Sarah x PS: Did you see gorgeous Ishana on our front cover? She is the second winner of the Captured with Love Photography competition. Thank you to Laura at Captured With Love and Ishana for helping us look good. Look out for Liam on our next cover.


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Letters to the editor.

Out of the mouths of Featured Letter babes.

ANOTHER PRECIOUS YEAR I read Phillipa Maher’s article (Is my child ready for school?] with interest. I didn’t send my son to school until he was nearly six, and I have never regretted my decision. In that extra year he became so confident and interested in everything, so when he did start school he was happy and enthusiastic about the social side of school as well as the learning. He was really ready to ‘fly’, and he has continued to do well right through his first three years. I remember seeing an ABC television program that followed some children from preschool to the early days of kindergarten, and one scene that has always stayed with me is a view of a playground from a small child’s perspective – a sea of bigger, noisy strangers, all dressed the same. How scary that must be for children who are not socially mature enough to know how to find a friend, find their way around or get help from a teacher. In a recent interview on radio a representative of the Department of Education said that schools can be ready for children whatever stage they are at, but I know that a lot of teachers agree that most children are better off having another year at preschool rather than going to school at four. I am annoyed when I hear people using the term “keeping them back”. I never felt that I was keeping my boy back; I was instead giving him another precious year to be a preschooler. After all, there is no rush.

My three year old was explaining a picture she’d drawn to her mother and me. She said “And the animals are in the bugdib”. We asked her to repeat that word, which she did “bugdib”. Looking frustrated at our confused faces, she said, wide-eyed and patronising, “Can you say, ‘bugdib’?” Simon, Frenchs Forest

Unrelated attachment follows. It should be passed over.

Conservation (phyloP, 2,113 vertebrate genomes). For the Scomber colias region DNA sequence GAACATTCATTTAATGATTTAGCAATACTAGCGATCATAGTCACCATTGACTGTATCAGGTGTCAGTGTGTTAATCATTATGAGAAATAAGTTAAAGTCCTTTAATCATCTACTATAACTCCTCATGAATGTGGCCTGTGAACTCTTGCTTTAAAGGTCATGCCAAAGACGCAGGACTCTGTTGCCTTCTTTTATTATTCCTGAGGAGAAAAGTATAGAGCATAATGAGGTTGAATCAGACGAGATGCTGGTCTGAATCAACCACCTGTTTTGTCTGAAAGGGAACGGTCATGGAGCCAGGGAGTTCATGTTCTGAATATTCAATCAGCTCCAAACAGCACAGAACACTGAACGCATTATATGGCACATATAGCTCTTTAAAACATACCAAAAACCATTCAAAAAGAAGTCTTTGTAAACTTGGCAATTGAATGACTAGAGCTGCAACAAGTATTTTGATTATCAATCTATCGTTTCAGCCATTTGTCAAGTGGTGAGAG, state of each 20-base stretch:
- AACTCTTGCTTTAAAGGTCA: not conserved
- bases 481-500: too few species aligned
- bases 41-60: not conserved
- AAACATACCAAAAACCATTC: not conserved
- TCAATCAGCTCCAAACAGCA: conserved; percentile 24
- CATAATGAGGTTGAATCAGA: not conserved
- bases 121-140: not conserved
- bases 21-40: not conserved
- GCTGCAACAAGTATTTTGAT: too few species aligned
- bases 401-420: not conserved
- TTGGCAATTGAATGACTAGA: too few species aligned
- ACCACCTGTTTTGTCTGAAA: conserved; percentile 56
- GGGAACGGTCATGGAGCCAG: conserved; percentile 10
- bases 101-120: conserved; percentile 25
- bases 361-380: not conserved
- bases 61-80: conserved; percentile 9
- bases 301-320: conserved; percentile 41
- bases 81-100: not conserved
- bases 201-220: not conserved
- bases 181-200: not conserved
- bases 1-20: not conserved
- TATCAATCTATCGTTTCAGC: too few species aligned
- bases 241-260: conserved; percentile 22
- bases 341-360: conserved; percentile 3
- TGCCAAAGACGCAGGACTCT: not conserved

I was trying to teach Ruby, 2, to say Happy Birthday... me: “Happy” Ruby: “Happy” me: “Birthday” Ruby: “CAKE??” Belle, Bathurst

I could smell something bad in the house yesterday and said to my daughters, “I can smelll poo. Did the puppy do a poo?” My threeyear-old looked at me solemnly and said “Mum, I did a poo in my nappy. But don’t worry, it’s people poo, not puppy poo.” Bel, Lismore

A ridiculously intelligent kid at my son’s preschool, when asked what blood does, replied “the platelets stop you bleeding” to which my darling 4 year old responded, “what, pikelets??” Jody, Sydney

Janet Schuller, Boambee

won a copy of “Everyday e u’v yo , et an J s ion lat tu ra ng Co Helen Evans learning about storytelling” by fo r our favourite letter ay aw ve gi to py co r he ot an ve We ha, nt se es @ rs tte le at us l ai Em ! next issue WHAT’S THE RUSH?


I just wanted to thank you for Phillipa Maher’s article on starting school (Spring 2011). My daughter won’t be turning five until June 2013, but it was already playing on my mind whether to send her to school that year or the next. Phillipa’s article gave me a lot to think about and I’m now definitely leaning towards starting my daughter at school when she’s five and a half. After all, what’s the rush?